I would argue that the function of philosophy is twofold. First and foremost, it provides a kind of meta-analysis of the various academic disciplines—science and history, for example—examining their underlying presuppositions and their claims to knowledge, and seeing how they make good on those claims. In that sense, philosophy is a kind of foundational discipline which provides us with an epistemological (relating to the theory of knowledge) perspective on all other forms of human intellectual endeavor.
The second main function of philosophy is the clarification of words and concepts. This approach has been particularly prevalent in Anglo-American philosophy, where successive generations of philosophers have sought to clear up what they see as unnecessary confusion arising from the failure of traditional philosophical language to get a grip on reality.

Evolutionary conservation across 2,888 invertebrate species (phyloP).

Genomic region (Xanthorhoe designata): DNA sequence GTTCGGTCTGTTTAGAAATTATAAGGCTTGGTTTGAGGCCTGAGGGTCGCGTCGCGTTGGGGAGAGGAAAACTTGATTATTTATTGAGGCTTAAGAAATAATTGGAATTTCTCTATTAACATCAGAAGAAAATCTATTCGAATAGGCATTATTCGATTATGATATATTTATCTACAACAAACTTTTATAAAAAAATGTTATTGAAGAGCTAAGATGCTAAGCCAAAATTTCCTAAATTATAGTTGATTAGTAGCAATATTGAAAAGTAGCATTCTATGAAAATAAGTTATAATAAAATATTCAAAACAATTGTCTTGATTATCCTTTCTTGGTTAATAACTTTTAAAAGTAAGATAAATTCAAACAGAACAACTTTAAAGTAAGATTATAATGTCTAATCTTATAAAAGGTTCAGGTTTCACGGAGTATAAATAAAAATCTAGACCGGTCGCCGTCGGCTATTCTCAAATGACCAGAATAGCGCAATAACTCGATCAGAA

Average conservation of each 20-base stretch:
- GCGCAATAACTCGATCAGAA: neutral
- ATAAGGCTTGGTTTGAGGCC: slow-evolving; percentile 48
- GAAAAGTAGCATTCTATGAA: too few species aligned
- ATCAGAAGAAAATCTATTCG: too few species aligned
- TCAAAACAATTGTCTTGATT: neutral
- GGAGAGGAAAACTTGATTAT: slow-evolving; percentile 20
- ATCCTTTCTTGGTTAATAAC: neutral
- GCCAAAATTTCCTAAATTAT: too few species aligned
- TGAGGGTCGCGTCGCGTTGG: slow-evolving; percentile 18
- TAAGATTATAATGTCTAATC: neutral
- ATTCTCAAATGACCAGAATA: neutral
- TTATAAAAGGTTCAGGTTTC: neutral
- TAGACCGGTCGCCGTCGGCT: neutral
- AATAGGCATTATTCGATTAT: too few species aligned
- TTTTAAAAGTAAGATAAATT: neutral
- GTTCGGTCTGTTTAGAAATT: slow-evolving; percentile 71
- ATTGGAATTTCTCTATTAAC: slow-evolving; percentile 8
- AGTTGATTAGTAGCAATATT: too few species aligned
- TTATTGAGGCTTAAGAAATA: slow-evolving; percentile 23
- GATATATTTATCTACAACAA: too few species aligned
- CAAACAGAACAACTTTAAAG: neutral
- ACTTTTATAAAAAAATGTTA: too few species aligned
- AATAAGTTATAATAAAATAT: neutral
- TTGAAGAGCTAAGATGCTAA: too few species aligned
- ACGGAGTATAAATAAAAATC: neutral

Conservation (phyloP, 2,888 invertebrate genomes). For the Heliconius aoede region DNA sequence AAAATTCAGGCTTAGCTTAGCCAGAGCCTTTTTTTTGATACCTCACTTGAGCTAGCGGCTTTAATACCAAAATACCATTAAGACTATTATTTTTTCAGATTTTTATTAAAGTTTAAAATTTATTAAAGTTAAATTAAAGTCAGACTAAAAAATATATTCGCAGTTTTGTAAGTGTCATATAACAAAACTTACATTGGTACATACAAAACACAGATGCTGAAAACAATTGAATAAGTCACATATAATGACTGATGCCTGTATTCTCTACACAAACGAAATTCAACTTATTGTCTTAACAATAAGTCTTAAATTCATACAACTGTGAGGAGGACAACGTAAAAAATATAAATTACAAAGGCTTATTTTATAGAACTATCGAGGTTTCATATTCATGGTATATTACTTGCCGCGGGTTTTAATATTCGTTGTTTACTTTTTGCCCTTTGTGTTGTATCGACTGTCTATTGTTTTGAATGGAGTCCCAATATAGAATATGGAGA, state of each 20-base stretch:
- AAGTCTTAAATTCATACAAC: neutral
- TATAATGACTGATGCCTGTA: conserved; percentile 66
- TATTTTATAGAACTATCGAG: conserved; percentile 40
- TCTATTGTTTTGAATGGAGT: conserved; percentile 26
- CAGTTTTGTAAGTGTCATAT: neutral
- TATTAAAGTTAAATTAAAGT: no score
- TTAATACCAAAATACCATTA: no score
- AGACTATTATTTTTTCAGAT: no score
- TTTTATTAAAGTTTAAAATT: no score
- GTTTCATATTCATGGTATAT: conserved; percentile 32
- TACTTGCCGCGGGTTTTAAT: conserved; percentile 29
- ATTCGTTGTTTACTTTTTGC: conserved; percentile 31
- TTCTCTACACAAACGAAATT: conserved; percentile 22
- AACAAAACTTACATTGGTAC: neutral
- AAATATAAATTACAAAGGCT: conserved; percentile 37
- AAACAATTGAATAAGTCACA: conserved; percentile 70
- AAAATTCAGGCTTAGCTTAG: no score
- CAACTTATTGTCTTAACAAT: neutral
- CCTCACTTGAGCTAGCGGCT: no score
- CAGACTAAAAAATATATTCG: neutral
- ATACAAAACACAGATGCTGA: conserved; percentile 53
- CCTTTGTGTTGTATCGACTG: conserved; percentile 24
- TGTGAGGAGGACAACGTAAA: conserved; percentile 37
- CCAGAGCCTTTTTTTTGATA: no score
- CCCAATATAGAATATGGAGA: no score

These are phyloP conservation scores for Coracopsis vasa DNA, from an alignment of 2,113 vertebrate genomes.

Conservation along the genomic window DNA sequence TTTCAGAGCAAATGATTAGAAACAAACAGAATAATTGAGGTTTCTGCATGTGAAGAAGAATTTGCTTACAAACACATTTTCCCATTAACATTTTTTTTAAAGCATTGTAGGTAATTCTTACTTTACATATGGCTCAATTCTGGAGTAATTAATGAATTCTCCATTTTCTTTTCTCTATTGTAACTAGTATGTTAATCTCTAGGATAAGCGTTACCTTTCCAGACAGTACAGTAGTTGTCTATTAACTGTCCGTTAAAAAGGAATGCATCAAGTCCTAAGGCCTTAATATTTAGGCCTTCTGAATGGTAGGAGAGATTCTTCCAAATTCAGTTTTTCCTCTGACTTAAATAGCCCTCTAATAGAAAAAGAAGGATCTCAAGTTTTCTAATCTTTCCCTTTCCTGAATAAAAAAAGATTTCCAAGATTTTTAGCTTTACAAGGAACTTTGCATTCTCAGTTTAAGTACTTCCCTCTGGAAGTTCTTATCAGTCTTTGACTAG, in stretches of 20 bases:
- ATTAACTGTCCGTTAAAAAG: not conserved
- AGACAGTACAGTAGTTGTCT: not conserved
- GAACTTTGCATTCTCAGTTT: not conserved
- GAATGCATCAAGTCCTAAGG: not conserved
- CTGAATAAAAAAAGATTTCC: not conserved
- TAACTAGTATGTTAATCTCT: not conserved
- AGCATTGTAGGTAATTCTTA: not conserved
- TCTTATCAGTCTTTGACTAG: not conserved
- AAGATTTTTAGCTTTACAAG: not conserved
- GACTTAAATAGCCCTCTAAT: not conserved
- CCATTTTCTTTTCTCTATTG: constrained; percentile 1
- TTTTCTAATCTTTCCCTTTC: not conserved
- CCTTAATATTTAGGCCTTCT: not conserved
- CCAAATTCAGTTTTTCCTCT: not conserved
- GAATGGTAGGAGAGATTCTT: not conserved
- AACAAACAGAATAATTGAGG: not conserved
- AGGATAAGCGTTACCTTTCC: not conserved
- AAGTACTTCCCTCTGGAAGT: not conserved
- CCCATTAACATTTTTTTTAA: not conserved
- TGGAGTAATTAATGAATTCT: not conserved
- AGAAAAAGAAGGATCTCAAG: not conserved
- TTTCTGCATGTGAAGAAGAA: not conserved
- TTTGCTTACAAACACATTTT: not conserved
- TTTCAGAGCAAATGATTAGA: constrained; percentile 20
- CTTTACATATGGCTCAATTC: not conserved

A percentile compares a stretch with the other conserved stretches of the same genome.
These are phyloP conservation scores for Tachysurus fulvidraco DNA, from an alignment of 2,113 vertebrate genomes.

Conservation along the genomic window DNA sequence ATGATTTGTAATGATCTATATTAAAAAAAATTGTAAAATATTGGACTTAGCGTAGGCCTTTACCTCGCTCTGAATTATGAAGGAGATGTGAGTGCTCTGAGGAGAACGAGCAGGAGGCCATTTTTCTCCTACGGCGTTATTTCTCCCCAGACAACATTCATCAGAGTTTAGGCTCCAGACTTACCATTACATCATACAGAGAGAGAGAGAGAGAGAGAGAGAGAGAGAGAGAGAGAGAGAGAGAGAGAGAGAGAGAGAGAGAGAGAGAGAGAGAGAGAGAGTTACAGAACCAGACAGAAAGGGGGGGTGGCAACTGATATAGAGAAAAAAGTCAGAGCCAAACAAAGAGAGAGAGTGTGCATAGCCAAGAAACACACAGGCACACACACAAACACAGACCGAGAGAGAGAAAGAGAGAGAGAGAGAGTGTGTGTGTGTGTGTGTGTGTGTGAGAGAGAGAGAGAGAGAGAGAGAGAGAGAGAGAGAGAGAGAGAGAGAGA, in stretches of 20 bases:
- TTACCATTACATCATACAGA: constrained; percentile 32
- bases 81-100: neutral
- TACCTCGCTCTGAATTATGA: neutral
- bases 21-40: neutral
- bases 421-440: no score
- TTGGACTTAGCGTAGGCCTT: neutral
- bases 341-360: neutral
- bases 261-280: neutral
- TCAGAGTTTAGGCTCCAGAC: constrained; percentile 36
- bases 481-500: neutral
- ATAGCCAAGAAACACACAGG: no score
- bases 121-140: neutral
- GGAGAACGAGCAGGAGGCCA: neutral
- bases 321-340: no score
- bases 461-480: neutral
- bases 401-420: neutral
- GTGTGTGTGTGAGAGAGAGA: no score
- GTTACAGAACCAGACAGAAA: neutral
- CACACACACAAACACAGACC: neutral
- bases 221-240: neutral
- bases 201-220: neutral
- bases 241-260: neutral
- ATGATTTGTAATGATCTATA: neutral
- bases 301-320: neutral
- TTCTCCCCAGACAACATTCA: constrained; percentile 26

Eminent philosophers such as Wittgenstein have argued that all traditional problems in philosophy are ultimately problems of language that arise from a misunderstanding of how language actually operates. If we understood that the truth-value of language comes from how it is used on a daily basis in our engagement with the world around us, rather than through the formation of abstract concepts, then we'd find that many of the so-called perennial problems of philosophy would disappear.